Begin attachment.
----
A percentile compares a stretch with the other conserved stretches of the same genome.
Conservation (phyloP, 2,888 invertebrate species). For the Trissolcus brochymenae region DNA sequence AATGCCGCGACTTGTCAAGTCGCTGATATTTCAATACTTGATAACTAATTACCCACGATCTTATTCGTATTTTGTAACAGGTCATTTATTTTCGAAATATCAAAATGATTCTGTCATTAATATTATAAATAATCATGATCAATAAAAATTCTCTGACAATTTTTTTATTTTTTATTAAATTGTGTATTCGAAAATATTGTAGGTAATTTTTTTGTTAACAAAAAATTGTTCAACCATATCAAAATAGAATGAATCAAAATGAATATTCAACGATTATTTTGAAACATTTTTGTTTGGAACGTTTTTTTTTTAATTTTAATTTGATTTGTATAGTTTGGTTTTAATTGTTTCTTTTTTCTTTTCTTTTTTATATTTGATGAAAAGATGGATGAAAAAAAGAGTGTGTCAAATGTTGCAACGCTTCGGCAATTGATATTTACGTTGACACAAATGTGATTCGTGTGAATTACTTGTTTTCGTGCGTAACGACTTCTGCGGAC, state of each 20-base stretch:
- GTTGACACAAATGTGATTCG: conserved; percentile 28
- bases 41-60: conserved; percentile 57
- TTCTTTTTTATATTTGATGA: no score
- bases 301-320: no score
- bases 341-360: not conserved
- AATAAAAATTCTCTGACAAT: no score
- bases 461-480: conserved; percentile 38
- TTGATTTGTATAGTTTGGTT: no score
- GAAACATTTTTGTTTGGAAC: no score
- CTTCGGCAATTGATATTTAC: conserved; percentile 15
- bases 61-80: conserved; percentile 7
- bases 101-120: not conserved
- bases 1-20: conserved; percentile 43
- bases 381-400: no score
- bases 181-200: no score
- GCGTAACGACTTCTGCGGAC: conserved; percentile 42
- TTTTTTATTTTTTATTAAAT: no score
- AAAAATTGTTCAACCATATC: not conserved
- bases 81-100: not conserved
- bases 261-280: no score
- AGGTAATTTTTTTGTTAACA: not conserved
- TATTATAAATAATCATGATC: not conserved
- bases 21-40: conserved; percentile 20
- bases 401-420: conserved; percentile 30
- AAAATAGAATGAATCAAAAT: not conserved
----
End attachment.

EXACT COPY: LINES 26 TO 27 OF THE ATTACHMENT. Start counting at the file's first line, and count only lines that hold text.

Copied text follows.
- bases 401-420: conserved; percentile 30
- AAAATAGAATGAATCAAAAT: not conserved